UK’s poorest students set to benefit most from university redesign

Young people from the poorest parts of the UK are primed to benefit most as universities scramble to offer safe education as they emerge from the COVID-19 lockdown.

In a UK survey by the University of Leicester, 68% of students and their parents who live in a household with an income between £15,000 and £25,000 said they would change their minds about deferring for a year if they were offered a cheaper option to study for a high quality degree* - like the 99-year-old institution’s modern education approach, Ignite.

This is compared with an average 56% of incoming first year university students and their parents across the UK.

That number rises to 69% in Manchester, ranked the second most deprived local authority in England, and 63% in the north-west, the region in which Manchester sits, along with the most deprived local authority, according to rank, Blackpool, according to the English Indices of Deprivation.

President and Vice-Chancellor Professor Nishan Canagarajah said: “Ignite will break down barriers to education. “We are offering the liberation of education for children who have fought through tough upbringings to forge their own path and create a better start for the next generation.

“The new mix of agility and quality advances our ambition to become a truly inclusive university, giving students options to tailor their educational experience to meet their personal needs and maximise access to higher education.”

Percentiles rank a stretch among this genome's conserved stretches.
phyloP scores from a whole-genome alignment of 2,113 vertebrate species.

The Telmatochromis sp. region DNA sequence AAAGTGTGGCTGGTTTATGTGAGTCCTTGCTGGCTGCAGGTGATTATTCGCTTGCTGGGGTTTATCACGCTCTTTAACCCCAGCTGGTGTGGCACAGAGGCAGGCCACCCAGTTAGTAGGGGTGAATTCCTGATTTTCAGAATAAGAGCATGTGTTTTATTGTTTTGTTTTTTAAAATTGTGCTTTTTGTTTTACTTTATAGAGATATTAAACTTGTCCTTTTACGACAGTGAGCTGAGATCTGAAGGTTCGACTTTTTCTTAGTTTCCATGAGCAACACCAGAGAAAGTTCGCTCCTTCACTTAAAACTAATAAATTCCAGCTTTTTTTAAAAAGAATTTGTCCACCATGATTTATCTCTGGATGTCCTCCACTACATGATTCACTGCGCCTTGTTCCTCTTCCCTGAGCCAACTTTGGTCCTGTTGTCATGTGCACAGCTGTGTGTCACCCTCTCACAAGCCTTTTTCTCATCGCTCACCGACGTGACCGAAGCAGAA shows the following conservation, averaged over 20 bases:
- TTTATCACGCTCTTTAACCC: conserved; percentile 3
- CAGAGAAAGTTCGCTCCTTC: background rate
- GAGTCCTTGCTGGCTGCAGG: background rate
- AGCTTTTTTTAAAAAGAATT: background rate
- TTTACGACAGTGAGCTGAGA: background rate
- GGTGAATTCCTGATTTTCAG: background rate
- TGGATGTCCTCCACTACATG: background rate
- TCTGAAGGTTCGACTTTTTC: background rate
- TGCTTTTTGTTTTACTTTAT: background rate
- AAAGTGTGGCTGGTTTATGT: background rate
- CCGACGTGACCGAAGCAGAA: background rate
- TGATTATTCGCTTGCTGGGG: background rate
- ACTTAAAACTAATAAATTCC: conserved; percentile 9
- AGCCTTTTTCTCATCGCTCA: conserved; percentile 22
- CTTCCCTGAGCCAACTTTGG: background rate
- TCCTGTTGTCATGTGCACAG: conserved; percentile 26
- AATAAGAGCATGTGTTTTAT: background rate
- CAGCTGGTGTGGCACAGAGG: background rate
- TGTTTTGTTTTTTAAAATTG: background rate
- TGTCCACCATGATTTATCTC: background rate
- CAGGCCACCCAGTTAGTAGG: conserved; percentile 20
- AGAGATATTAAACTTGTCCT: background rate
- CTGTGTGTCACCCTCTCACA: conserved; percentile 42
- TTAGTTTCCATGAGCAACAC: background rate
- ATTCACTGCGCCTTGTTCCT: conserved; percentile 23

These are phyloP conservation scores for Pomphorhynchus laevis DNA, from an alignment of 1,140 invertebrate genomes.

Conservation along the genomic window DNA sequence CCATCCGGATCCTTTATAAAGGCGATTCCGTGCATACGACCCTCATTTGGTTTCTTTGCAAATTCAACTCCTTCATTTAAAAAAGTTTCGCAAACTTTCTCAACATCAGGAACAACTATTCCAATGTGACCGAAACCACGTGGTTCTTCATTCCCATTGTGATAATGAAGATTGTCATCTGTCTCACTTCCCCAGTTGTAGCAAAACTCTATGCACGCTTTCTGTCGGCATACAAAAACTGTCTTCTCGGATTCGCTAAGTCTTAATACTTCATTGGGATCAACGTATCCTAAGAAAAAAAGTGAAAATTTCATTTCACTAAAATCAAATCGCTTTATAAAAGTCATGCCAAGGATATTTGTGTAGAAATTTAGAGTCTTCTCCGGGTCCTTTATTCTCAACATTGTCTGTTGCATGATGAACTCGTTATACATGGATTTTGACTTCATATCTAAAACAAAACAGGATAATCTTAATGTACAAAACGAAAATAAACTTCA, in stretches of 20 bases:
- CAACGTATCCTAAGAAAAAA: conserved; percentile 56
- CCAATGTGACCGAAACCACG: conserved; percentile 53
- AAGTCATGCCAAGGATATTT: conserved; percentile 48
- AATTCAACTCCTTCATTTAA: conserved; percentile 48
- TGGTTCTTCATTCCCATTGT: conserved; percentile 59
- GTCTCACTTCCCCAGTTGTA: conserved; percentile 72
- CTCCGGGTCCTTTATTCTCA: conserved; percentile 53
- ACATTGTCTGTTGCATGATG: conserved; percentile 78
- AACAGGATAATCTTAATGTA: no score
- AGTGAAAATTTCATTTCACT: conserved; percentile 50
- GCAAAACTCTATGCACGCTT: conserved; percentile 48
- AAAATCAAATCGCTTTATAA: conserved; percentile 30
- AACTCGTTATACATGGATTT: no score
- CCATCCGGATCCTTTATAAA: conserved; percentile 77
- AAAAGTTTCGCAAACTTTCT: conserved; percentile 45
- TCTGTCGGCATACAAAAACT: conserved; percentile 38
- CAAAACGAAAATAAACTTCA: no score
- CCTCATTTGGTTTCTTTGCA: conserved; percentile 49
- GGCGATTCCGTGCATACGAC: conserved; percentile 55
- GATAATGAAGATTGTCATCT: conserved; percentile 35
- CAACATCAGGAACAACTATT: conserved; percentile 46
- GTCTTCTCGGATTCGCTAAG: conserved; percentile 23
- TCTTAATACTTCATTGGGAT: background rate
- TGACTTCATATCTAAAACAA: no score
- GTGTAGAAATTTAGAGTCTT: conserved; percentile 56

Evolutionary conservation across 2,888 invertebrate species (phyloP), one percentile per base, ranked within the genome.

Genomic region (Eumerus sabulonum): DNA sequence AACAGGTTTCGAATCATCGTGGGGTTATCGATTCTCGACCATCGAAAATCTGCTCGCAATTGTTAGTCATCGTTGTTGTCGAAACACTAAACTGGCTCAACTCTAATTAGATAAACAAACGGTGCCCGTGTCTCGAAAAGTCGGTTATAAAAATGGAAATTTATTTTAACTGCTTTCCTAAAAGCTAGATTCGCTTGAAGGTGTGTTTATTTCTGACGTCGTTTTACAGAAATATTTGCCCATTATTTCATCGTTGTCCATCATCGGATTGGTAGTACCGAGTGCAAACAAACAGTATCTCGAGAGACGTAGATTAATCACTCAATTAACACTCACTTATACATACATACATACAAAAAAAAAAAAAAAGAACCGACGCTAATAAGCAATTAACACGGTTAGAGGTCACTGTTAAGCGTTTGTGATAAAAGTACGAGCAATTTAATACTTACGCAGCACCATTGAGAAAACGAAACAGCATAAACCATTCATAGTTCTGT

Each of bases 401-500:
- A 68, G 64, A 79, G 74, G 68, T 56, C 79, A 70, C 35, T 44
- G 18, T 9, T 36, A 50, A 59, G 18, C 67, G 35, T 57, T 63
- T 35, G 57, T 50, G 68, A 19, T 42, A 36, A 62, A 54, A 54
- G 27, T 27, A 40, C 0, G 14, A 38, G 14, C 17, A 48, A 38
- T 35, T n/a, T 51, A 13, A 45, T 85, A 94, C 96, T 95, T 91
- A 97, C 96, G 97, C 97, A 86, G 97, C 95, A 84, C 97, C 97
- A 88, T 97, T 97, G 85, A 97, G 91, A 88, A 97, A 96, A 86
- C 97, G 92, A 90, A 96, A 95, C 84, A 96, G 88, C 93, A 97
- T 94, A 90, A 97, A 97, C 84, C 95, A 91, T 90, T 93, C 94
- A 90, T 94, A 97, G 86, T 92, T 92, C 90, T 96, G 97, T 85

Ignite is a strategic, long-term move for the university that will differ from traditional blended learning programmes because students will be able to switch between on-campus and online modes of learning at any point to help them manage their education alongside their other commitments and responsibilities. They will also be able to switch between home and rented university accommodation on a nightly, weekly, termly or annual basis, to fit their circumstances. This will cause a significant cost reduction, as well as allowing them to create ‘live and learn bubbles’ and benefit from peer mentoring.

News comes as students begin the countdown to A-level results day on 13 August and universities ramp up for clearing.

University of Leicester Students’ Union President Mia Nembhard, 22, from south London, who was the first in her family to graduate, said: “I didn’t get the results I wanted at A level, but the clearing admissions team at Leicester were really nice.

“Leicester had always been on my shortlist because it was doing well in the league tables and I’d heard good things about the student experience, so it was an easy decision to make to accept an offer here.”

The survey of 2,006 UK students and their parents also found that:

  • 45% would have their concerns about going to university this year, which are causing them to consider a year’s deferral, alleviated if they had the ability to turn costs like room rent on and off to use them only when needed, rising to 64% in Leeds – another deprived area of England.
  • 43% said they wanted to stay in control of their life and won't let COVID-19 control them, rising to 60% in Northern Ireland and Belfast.
  • 53% would choose a dual delivery degree over a traditional classroom approach, rising to 61% in Scotland.
  • 33% feel starting university against a backdrop of COVID-19 is impacting their mood and mental health, rising to 47% in Sheffield.

The launch of Ignite, in September, builds on 30 years of pioneering distance learning programmes by the university, which has 40,000 distance-learning alumni across the globe.

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